All ETDs from UAB

Advisory Committee Chair

Tim Townes

Advisory Committee Members

Casey Weaver

Christopher Klug

Peter Detloff

Tom Ryan

Document Type


Date of Award


Degree Name by School

Doctor of Philosophy (PhD) Heersink School of Medicine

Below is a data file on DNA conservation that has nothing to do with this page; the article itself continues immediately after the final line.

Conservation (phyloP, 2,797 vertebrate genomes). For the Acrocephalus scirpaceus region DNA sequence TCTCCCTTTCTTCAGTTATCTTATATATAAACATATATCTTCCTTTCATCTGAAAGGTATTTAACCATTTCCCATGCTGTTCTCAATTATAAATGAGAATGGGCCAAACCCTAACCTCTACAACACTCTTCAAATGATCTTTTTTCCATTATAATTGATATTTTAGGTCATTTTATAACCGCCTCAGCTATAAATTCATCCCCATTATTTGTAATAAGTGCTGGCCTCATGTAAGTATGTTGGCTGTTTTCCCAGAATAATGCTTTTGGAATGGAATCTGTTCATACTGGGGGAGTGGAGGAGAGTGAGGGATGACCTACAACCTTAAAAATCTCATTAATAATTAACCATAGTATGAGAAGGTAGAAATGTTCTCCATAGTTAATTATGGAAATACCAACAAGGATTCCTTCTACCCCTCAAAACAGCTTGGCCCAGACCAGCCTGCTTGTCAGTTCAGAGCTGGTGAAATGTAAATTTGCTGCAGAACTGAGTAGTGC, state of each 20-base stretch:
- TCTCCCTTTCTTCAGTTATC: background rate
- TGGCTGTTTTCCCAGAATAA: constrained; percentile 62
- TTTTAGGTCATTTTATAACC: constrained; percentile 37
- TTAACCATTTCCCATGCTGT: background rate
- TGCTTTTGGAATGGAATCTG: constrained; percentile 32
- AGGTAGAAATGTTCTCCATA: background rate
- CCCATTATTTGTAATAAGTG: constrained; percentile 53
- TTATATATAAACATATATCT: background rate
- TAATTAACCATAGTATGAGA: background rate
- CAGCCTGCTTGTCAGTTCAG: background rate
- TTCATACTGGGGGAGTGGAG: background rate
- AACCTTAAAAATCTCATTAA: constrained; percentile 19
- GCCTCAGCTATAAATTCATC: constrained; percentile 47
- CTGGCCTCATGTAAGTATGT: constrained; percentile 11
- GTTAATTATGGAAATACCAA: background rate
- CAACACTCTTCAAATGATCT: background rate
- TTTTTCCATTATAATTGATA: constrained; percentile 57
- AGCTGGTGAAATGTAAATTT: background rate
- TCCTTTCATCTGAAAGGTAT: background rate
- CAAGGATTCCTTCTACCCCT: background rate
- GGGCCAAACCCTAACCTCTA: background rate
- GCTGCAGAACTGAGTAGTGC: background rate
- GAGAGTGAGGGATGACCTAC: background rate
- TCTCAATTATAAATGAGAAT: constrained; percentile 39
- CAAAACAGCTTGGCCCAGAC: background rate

The hematological disorder sickle cell disease (SCD) is a prevalent human genetic disease. It causes severe tissue damage that can result in strokes, splenic infarction, kidney failure, liver and lung disorders, painful crises, and other complications. Although palliative therapies and allogenic stem cell transplantation therapies have been developed for this disorder, there is still no optimal treatment and SCD patients continue to suffer significant morbidity. Recently, several powerful technologies have been developed that increase the possibility for developing therapeutic treatments for SCD. Previously, our lab group demonstrated that SCD can be corrected in our humanized mouse model by transduction of hematopoietic stem cells with lentiviral vectors containing an antisickling globin gene. However, concerns about insertional mutagenesis persist. The ideal correction would involve replacement of the sickle globin gene with a normal copy of the beta-globin gene by homologous recombination. Using this technique, we successfully corrected the sickle mutation in a novel knock-in mouse model of SCD. The animals produce high levels of normal human hemoglobin (HbA) and the pathology associated with SCD is corrected. Furthermore, in collaboration with our colleagues at MIT, we recently corrected sickle cell disease in our knockin mouse model by reprogramming skin iii fibroblasts into iPS (induced Pluripotent Stem) cells, replacing the defective sickle betaglobin gene with a normal beta globin gene, differentiating the corrected iPS cells into hematopoietic progenitors and transplanting these cells into irradiated sickle mouse recipients. Over 50% of the hemoglobin in red blood cells of the treated mice was HbA, and the disease was corrected. This is the first demonstration of the use of iPS cells for the successful treatment of a hereditary disease. These experiments provide a foundation the development of a similar strategy to correct sickle cell disease in human patients.



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